on Friday, 10 April 2020.

Civil Society Organizations (CSOs) in Uganda are calling on the government to ensure that critical care and other emergencies get as much attention during the fight against the COVID19 pandemic.
Under the umbrella “Coalition to Stop Maternal Mortality in Uganda” the CSOs have written an open letter to the Prime Minister Rt. Hon. Ruhakana Rugunda, urging his office to prioritise maternal health and rights in the fight against COVID19.
They commend efforts by the government to stop the spread of the pandemic through measures such as home isolation and social distancing.
However, with the country currently on lockdown, the CSOs express concern that the most vulnerable Ugandans are struggling to get their urgent health services and needs addressed.
This especially follows media reports that showed a number of mothers dying in labour due to lack of a means to travel to hospital; and that many others are giving birth from the roadside.
“While we all want to have the pandemic suppressed and not spread further, other health need need to be provided and thatfundamental health rights are not violated during this period,” the letter reads in part.
It should be noted that the maternal mortality ratio in Uganda is high at 336/100,000 live births, according to the 2016 Demographic and Health Survey. The deaths are often due to preventable causes such as excessive bleeding, sepsis and lack of skilled care during childbirth.
The CSOs thus make several recommendations as follows:
1. Ensure continuity of blood donation services by giving exemptions to the Uganda Blood Transfusion Services to collect blood. Also, make provisions for people who would like to donate blood to do so.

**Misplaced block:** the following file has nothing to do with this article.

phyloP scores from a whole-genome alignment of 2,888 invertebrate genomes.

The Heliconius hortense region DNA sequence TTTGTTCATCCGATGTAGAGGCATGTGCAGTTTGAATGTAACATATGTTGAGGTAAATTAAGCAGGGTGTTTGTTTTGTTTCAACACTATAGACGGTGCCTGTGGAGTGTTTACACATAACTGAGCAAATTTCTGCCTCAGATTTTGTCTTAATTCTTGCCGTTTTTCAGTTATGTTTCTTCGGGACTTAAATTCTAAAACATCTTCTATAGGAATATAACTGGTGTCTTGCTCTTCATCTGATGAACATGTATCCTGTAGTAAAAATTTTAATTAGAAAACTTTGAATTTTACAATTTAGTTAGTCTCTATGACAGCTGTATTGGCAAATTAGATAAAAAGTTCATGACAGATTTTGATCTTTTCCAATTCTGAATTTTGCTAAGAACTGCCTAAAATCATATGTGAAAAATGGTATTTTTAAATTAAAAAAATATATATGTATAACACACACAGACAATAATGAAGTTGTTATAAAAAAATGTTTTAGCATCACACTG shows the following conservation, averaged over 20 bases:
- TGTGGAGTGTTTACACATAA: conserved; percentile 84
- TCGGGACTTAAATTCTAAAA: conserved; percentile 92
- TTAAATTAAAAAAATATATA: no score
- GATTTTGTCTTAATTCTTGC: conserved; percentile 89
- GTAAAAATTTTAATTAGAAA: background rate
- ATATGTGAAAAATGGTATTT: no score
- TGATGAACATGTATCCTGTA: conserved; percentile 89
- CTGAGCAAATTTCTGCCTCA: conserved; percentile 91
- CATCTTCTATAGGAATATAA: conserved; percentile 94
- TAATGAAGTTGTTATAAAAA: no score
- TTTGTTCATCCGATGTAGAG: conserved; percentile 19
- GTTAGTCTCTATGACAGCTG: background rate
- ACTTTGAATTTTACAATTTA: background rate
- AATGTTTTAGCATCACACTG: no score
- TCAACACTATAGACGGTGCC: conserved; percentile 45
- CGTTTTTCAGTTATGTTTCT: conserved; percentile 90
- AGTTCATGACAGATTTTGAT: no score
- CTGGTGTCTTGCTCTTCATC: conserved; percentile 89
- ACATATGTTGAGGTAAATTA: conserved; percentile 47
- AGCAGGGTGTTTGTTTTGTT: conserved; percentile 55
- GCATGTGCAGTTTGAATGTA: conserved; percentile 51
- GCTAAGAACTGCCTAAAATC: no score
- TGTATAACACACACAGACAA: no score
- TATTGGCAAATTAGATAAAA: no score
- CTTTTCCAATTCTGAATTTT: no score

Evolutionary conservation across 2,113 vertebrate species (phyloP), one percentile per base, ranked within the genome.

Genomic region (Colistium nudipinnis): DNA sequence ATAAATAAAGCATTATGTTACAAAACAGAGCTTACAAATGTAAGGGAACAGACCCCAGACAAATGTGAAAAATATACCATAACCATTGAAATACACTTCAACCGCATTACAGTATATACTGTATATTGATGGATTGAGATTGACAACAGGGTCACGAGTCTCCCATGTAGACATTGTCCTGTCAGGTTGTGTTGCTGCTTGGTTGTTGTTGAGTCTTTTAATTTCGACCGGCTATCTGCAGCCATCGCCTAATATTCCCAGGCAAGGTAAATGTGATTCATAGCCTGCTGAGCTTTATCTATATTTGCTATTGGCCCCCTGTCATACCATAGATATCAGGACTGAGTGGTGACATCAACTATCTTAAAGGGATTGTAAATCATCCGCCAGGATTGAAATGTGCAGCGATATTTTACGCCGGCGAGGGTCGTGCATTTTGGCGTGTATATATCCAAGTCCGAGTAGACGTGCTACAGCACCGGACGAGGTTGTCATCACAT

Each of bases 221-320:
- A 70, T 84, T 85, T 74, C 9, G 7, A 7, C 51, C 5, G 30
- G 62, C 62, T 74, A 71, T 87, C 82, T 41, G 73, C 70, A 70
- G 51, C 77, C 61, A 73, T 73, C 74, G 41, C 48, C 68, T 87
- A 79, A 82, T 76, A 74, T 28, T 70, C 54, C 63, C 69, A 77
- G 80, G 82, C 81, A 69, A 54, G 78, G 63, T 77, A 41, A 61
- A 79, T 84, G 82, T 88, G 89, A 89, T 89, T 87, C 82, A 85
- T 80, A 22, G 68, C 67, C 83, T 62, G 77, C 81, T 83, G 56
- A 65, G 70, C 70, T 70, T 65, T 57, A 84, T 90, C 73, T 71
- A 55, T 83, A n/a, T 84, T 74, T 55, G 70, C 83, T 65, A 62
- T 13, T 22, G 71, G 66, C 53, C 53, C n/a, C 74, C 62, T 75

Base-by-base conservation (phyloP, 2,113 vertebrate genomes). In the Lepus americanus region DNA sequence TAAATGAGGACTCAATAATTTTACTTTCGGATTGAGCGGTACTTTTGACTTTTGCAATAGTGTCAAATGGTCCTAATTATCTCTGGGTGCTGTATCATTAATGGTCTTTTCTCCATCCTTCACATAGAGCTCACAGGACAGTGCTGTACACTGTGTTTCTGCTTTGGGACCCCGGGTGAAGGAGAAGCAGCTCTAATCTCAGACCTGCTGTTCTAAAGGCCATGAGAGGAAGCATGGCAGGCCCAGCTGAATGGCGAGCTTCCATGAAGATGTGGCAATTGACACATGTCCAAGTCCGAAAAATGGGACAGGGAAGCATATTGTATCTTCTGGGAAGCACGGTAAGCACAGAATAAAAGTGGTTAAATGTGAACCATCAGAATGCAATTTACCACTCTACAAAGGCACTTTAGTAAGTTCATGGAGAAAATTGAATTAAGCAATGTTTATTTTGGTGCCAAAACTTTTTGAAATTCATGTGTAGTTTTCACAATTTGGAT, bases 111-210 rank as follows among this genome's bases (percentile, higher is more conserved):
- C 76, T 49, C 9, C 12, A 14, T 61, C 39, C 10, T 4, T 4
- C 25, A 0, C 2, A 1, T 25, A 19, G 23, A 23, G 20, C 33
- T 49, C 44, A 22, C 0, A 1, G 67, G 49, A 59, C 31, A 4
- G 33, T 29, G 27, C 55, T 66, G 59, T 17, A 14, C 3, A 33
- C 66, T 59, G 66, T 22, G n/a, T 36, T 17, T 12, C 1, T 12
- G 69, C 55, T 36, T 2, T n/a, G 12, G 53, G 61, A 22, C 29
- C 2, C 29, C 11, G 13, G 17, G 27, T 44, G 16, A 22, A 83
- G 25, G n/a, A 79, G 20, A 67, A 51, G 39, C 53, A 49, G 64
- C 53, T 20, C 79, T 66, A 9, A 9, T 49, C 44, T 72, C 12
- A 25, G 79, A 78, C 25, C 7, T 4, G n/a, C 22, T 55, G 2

2. Designate emergency vehicles for each Sub-County that are solely to be used for responding to non-elective, urgent and emergency health issues including antenatal care visits, accidents, dialysis, pressure, ART refills, immunizations, etc... The contact information for this driver shall be made available to all residents, and published locally and nationally to ensure transparency and accountability. Health facilities shall be made aware of this service and must share this information with their patients to enable responsiveness to bona fide urgent health needs.
3. The national toll-free call centre shall be upgraded to include a designated number only for Ugandans who have urgent non-COVID-19 health queries, for example, that need to know the contact details for their sub-county ambulance, or need to know how they are expected to travel to the clinic during this lockdown period. This line will be staffed by trained people who understand how the Government is managing urgent health issues during this period and can communicate that effectively.
4. Recommend to Cabinet a revision to the supplementary budget request to give further prioritization to health sector expenditures beyond the currently allocated UGX82.5 Billion.
5. Immediately direct NGO partners implementing maternal health care programmes in the health sector to work during this period under a waiver that authorises their movement, so that they are able to support women visit clinics safely.
6. Supply three months of family planning commodities to clients; rapidly develop and implement new protocols for community based family planning outreach and service provision so that gains in sexual and reproductive health and rights are not lost due to concerns regarding infection control.
Compiled by Carol Natukunda, Communications Specialist, ACHEST

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